“You don’t create a fragrance to be a failure. We’re hoping it’ll be a success. We’re not expecting it to be a top ten,” says a refreshingly candid Sheldrake. “It’s a mission for us to have that fragrance in our flock. We want basically to create something new, the trick is to create a fragrance that women don’t know that they want, that when they smell it, they say ‘wow, that’s just what I wanted’. And something that doesn’t take away from anything else we’ve created.

“We know we’ll have sufficient success to suit our needs. If it becomes number one we’d be delighted but we don’t need it. As Jacques says, we are a luxury house and our responsibility is to use luxury ingredients to keep these precious ingredients on the map...

“Some people complain that Chanel fragrances have become very commercial, what they mean by that is they sell well. And I would say what’s important in a fragrance is it should be recognisable.

“That normally means it has character, some people like it and some not. When you have a fragrance that is recognisable and it’s a success that is better than anything.”

The name Noir, he admits, was a bone of contention.

“With a fragrance there must be a coherence between the name, the smell, the packaging and the story. It must make sense. We’re not terribly happy with Noir because we feel it’s a bit weak in a way — but it’s obvious and being obvious, it works,” says Sheldrake.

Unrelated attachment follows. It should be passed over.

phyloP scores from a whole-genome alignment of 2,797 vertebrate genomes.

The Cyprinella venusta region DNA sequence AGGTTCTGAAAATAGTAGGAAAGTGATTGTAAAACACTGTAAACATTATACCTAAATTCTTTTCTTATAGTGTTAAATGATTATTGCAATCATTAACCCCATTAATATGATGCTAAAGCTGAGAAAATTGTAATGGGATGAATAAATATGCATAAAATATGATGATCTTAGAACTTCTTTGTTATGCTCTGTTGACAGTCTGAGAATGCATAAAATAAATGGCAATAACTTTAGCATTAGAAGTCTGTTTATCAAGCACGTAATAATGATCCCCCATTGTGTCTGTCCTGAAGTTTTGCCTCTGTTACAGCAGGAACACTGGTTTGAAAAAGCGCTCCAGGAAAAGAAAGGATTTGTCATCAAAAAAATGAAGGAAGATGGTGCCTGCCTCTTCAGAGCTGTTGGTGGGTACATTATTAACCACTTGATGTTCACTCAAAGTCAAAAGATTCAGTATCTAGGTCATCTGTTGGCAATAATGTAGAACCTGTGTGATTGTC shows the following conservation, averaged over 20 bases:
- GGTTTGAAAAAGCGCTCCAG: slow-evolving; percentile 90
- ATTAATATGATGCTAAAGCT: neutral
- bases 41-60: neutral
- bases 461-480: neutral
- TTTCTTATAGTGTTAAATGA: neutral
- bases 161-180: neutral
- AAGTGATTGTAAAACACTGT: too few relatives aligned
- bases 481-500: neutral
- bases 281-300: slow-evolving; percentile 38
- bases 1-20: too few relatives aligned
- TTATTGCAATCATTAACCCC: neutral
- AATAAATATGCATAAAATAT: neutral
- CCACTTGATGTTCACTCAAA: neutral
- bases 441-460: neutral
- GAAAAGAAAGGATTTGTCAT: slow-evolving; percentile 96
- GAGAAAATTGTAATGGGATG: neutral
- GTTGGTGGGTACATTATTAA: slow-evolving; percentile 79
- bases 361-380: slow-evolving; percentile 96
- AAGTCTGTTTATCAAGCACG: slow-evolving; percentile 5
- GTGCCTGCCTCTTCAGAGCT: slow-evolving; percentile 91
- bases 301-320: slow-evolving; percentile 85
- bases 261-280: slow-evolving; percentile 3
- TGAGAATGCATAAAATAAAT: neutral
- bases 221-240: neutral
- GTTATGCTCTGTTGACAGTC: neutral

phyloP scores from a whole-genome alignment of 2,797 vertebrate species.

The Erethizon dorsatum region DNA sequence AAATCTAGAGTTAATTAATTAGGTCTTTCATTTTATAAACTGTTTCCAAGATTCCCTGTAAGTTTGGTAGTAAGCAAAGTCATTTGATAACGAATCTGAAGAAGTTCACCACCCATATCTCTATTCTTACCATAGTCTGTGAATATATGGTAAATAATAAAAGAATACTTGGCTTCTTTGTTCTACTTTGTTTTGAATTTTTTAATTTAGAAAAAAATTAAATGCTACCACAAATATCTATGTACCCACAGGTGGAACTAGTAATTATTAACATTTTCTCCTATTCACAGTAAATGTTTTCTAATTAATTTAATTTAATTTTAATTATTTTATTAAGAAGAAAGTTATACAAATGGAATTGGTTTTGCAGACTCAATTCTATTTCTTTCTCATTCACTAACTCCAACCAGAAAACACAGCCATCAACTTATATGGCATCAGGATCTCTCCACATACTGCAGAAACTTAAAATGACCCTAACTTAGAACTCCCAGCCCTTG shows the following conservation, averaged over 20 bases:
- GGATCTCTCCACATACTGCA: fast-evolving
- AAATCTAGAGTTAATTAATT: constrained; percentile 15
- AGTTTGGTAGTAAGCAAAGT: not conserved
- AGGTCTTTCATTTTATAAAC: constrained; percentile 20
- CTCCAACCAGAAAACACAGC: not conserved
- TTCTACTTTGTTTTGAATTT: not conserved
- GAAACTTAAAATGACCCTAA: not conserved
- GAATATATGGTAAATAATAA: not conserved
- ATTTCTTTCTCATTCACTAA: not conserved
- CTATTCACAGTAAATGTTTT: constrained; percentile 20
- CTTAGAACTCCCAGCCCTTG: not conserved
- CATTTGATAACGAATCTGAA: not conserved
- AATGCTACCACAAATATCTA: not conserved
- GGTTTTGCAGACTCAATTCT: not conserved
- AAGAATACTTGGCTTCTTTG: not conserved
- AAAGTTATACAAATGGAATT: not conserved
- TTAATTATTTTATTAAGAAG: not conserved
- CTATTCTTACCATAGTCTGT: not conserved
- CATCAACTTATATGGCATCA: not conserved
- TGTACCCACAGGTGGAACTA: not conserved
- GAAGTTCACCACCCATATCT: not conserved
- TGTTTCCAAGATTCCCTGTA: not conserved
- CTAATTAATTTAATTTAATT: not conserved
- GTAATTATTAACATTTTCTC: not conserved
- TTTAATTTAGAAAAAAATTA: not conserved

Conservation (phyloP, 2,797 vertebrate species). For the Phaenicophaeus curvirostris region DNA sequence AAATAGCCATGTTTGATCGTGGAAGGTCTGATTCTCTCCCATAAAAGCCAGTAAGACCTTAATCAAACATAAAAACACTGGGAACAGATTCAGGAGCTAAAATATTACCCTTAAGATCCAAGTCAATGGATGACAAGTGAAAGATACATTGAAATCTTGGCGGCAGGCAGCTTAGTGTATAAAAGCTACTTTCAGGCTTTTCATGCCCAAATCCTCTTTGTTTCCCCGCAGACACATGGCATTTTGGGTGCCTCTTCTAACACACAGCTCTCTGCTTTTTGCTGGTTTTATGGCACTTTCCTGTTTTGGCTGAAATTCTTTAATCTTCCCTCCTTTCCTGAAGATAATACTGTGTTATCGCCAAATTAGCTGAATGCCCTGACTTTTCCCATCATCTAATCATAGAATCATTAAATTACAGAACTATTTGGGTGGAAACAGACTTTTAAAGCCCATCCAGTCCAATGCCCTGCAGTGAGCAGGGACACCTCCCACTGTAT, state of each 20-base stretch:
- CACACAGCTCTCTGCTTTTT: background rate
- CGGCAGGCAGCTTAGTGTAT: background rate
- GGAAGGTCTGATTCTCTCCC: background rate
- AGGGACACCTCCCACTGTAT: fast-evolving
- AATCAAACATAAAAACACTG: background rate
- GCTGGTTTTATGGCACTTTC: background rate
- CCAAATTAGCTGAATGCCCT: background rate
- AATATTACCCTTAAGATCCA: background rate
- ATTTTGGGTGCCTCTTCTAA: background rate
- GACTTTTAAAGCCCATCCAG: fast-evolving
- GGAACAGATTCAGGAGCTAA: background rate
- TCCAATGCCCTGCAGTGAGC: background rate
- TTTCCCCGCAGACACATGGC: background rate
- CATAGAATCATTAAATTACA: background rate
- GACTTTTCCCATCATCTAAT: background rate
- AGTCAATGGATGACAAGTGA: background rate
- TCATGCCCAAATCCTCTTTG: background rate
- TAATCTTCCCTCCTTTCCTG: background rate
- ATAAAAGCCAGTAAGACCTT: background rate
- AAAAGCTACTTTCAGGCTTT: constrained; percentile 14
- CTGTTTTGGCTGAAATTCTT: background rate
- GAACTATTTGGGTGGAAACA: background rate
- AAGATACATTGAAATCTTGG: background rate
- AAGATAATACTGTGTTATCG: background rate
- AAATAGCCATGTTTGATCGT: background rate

Name aside, has it made Polge’s list of favourites?

“My favourite is always the next one,” he laughs. “I love the bottle, black is a colour which is so important to Chanel.

“But this is too new …I have to make some distance.”

How do the men behind some of the most famous fragrances in the world explain our obsession with perfume? Sheldrake breaks into a smile.

“When we wear a fragrance we really like, it gives us confidence. It’s amazing how ready for the world you can be,” he says.

“You’ve had a shower and you’ve put on a t-shirt and a pair of jeans which may be quite simple but you put on a perfume and then you can go out and be chic somewhere.

“It’s like an armour, or it’s like a friend, a guardian angel, almost. Of course we wear a fragrance to express something in us or something we want to project and for this reason we can also have different fragrances for different occasions.

“And when we get up in the morning and have our shower, depending on what we’re going to do we might put on, dare I say it, the more functional fragrance, something fresh and clean, but if you’re going out in the evening or with friends you might wear a completely different type of fragrance.

In the evening you can commit yourself to something sensual, sexy.”

And Sheldrake’s scent of choice? “I wear several fragrances. We don’t wear fragrances during the week because of our work but in the evenings, I might wear Bleu de Chanel.”

And finally. Who is the Noir woman? Sheldrake pauses for a moment. “It’s very sexy, very comfortable. It doesn’t really have an age for me. There’s an innocence about it but at the same time it’s very sexy…

“It’s not a pretty floral scent, it’s velvety. A cocoon.”

A cocoon. Just as Venice was to Chanel as she mourned the death of Boy Capel.

¦ Coco Noir costs €92 for 50ml and €132 for 100ml.


Holidays are on hold, but we can still see the world from our homes.  Tom Breathnach presents his guide to armchair tourismA virtual tour of the world: Visit iconic landmarks from the comfort of your armchair

More From The Irish Examiner